Category Archives: Announcements

OpenVA 2.0: October 18th, 2014

Below is the text of an email I recently sent out to all of the attendees at last year’s inaugural OpenVA conference. As the following email notes, this year we are doing things a bit different, focusing more intently on how we utilize out time together to build some momentum around getting some things done. It seems to have resonated with folks because we already have 75+ registrants in less than two weeks, and most folks on that email list are still enjoying the precious last moments of summer vacation. Read on for more details and be sure to register before we cap out at 150.

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Image Credit: EdCamp Fort Wayne

WE’RE BACK!!!

This Fall we are running a 2nd Annual OpenVA conference, but we have decided to change up the format a bit. As you may recall, the inaugural event held last October at the University of Mary Washington was a conference format that brought together educators, learning technology specialists and administrators to share innovative practices using open education resources. Since that time, the planning committee has remained engaged and they are enthusiastic about furthering the work in this area.

We have scheduled a follow-up event, to be held at Tidewater Community College on Saturday, October 18th. The event is free and open to all, and will focus on a relatively small number of existing projects in and around Virginia that feature how various universities are utilizing open content, infrastructure, and pedagogy to garner both grassroots and institutional support for sharing open resources and to promote institutional collaboration. Some specific projects include Tidewater Community College’s “Z-Degree” focused on affordable textbooks, University of Mary Washington’s Domain of One’s Own created to empower students and faculty to manage their digital lives, as well as looking at how various institutions are rethinking IT infrastructure in light of cloud computing. And that’s just a few of the projects and topics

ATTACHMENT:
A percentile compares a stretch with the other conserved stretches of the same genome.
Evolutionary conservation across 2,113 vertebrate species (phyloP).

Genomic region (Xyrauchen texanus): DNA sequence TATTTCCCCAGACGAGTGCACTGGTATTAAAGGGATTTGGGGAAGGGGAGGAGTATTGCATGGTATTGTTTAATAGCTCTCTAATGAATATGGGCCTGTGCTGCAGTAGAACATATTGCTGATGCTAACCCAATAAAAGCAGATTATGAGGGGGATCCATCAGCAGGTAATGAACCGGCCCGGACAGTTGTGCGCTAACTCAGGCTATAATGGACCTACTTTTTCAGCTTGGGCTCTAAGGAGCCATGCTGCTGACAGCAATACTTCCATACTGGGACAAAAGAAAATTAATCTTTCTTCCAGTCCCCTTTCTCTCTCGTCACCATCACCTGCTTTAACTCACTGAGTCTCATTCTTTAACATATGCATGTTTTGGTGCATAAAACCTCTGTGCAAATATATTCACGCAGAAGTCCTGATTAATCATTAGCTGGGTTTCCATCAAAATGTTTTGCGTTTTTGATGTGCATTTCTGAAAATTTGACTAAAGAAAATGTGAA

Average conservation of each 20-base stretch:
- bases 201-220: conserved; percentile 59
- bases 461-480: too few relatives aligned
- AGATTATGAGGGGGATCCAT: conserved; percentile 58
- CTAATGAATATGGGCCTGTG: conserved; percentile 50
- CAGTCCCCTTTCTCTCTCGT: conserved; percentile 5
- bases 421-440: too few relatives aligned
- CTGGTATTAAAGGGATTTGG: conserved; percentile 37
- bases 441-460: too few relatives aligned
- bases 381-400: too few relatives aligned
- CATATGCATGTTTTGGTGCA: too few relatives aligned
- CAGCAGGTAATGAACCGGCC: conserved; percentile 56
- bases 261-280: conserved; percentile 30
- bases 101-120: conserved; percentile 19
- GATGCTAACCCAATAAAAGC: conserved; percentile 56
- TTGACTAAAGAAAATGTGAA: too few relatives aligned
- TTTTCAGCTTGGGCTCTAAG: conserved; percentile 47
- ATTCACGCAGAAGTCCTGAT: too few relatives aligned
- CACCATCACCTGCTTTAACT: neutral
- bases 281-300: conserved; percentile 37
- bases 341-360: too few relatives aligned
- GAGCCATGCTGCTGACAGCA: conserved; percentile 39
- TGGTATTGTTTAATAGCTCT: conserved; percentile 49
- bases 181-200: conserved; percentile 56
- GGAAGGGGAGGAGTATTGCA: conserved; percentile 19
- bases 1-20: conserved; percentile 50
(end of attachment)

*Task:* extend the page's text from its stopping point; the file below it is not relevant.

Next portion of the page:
What’s more, we want your projects too! We are interested in other innovative higher ed projects exploring open educational resources, open infrastructure, or open pedagogy happening around the state. Submit your example using the following link, and the committee will reach out for more details: http://openva.org/innovation/

This Summit on Building Open VA will features examples as well as gather input from participants during four focused discussion sessions with the purpose of developing recommendations for a statewide open resource strategy.

Please help in the promotion of this event among your colleagues.  We wish to attract faculty, administrators, legislators, librarians and learning technologists,

  • who have put together successful individual initiatives that they would like to expand or scale
  • who know, or want to know, how to support an Open educational initiative,
  • who understand the importance of an Open Initiative and want to get a better understanding of how ‘Open’ is currently being deployed throughout Virginia,
  • who believe in the promise of ‘Open’ but don’t know where to get started or how to sustain an open initiative once it gets started,
  • who want to learn how to form and write policy for open education.

Some event presenters will be invited by the planning committee based on its prior knowledge of their work and its relevance to the topics.  However, there is also an open call on the website for submissions so that the committee can learn about other examples and incorporate them into a robust schedule for the day.

The event website is:  http://openva.org/

Also, you can register for the event, which will be free of charge, here: http://openva.org/register-2/

If you have any questions, please let me know.

Thanks for your attention,

Jim Groom
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If you want to end any further emails about OpenVA, send me an email and let me know. You can respond to this email or send a note to jimgroom@gmail.com.